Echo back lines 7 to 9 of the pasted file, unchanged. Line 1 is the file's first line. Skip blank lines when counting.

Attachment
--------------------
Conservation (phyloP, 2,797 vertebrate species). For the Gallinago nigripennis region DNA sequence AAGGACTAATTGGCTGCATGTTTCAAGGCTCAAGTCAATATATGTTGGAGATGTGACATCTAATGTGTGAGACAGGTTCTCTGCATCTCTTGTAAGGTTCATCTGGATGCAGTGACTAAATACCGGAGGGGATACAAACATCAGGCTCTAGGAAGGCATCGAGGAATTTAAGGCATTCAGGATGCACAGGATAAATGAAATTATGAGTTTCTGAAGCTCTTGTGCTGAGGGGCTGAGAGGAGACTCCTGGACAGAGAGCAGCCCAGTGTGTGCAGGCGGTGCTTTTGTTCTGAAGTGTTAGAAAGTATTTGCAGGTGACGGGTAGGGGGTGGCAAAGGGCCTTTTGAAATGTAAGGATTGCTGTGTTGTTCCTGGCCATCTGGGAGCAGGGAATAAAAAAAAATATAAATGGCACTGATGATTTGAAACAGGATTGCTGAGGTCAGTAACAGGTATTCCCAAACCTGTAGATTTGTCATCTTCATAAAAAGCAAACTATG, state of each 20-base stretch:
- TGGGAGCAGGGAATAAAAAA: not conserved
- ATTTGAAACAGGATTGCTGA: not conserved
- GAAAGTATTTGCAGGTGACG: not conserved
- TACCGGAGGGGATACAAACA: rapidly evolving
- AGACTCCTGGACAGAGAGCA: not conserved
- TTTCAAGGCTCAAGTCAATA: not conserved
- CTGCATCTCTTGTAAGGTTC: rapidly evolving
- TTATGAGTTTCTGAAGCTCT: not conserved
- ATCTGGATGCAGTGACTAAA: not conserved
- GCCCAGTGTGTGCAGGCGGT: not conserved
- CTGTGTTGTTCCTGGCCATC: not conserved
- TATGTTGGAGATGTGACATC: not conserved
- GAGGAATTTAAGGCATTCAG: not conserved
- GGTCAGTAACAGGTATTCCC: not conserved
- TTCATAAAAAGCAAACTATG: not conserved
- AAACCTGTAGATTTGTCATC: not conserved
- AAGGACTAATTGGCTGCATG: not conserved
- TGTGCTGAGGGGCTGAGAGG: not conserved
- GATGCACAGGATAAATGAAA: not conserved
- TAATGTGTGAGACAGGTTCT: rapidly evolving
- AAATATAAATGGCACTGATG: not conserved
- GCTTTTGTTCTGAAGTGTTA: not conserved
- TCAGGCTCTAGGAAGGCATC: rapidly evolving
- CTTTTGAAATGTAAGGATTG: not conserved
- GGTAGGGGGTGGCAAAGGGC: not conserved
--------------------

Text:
- TTTCAAGGCTCAAGTCAATA: not conserved
- CTGCATCTCTTGTAAGGTTC: rapidly evolving
- TTATGAGTTTCTGAAGCTCT: not conserved